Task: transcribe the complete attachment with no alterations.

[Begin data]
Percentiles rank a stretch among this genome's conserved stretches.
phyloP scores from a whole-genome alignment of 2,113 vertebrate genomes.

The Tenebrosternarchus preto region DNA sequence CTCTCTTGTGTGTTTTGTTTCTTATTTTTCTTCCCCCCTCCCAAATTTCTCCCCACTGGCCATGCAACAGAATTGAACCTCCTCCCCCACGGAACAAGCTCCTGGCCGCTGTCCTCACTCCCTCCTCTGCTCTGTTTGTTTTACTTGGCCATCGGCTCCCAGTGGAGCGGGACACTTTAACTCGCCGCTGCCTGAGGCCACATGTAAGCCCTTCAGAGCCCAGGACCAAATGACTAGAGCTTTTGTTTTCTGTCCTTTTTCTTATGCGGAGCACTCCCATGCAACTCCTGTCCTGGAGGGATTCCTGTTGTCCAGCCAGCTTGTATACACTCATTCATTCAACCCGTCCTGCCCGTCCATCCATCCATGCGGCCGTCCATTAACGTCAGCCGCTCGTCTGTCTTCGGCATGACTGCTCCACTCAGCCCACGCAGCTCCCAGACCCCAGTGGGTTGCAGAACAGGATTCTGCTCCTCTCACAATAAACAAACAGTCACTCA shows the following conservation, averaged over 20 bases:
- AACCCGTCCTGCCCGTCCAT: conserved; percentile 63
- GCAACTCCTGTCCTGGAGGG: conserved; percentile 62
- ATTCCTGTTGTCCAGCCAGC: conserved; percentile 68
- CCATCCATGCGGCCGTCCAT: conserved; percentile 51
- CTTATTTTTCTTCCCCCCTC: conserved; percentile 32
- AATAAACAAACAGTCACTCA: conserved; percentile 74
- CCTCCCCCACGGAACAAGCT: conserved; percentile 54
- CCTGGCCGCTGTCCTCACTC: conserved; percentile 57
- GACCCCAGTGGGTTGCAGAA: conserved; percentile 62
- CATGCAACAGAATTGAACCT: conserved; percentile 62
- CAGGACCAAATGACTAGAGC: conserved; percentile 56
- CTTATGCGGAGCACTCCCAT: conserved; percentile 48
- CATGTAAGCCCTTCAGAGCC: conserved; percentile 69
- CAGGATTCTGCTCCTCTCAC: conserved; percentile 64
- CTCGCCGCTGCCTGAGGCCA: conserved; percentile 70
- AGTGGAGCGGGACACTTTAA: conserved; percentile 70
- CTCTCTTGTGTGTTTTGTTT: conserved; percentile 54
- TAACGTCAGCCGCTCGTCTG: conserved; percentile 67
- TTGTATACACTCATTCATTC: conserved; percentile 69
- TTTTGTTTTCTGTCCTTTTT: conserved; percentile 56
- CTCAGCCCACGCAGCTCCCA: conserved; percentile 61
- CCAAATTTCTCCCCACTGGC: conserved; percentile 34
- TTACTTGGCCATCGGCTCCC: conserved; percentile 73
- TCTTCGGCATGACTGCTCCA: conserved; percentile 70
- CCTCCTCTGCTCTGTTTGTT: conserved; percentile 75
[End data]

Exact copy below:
Percentiles rank a stretch among this genome's conserved stretches.
phyloP scores from a whole-genome alignment of 2,113 vertebrate genomes.

The Tenebrosternarchus preto region DNA sequence CTCTCTTGTGTGTTTTGTTTCTTATTTTTCTTCCCCCCTCCCAAATTTCTCCCCACTGGCCATGCAACAGAATTGAACCTCCTCCCCCACGGAACAAGCTCCTGGCCGCTGTCCTCACTCCCTCCTCTGCTCTGTTTGTTTTACTTGGCCATCGGCTCCCAGTGGAGCGGGACACTTTAACTCGCCGCTGCCTGAGGCCACATGTAAGCCCTTCAGAGCCCAGGACCAAATGACTAGAGCTTTTGTTTTCTGTCCTTTTTCTTATGCGGAGCACTCCCATGCAACTCCTGTCCTGGAGGGATTCCTGTTGTCCAGCCAGCTTGTATACACTCATTCATTCAACCCGTCCTGCCCGTCCATCCATCCATGCGGCCGTCCATTAACGTCAGCCGCTCGTCTGTCTTCGGCATGACTGCTCCACTCAGCCCACGCAGCTCCCAGACCCCAGTGGGTTGCAGAACAGGATTCTGCTCCTCTCACAATAAACAAACAGTCACTCA shows the following conservation, averaged over 20 bases:
- AACCCGTCCTGCCCGTCCAT: conserved; percentile 63
- GCAACTCCTGTCCTGGAGGG: conserved; percentile 62
- ATTCCTGTTGTCCAGCCAGC: conserved; percentile 68
- CCATCCATGCGGCCGTCCAT: conserved; percentile 51
- CTTATTTTTCTTCCCCCCTC: conserved; percentile 32
- AATAAACAAACAGTCACTCA: conserved; percentile 74
- CCTCCCCCACGGAACAAGCT: conserved; percentile 54
- CCTGGCCGCTGTCCTCACTC: conserved; percentile 57
- GACCCCAGTGGGTTGCAGAA: conserved; percentile 62
- CATGCAACAGAATTGAACCT: conserved; percentile 62
- CAGGACCAAATGACTAGAGC: conserved; percentile 56
- CTTATGCGGAGCACTCCCAT: conserved; percentile 48
- CATGTAAGCCCTTCAGAGCC: conserved; percentile 69
- CAGGATTCTGCTCCTCTCAC: conserved; percentile 64
- CTCGCCGCTGCCTGAGGCCA: conserved; percentile 70
- AGTGGAGCGGGACACTTTAA: conserved; percentile 70
- CTCTCTTGTGTGTTTTGTTT: conserved; percentile 54
- TAACGTCAGCCGCTCGTCTG: conserved; percentile 67
- TTGTATACACTCATTCATTC: conserved; percentile 69
- TTTTGTTTTCTGTCCTTTTT: conserved; percentile 56
- CTCAGCCCACGCAGCTCCCA: conserved; percentile 61
- CCAAATTTCTCCCCACTGGC: conserved; percentile 34
- TTACTTGGCCATCGGCTCCC: conserved; percentile 73
- TCTTCGGCATGACTGCTCCA: conserved; percentile 70
- CCTCCTCTGCTCTGTTTGTT: conserved; percentile 75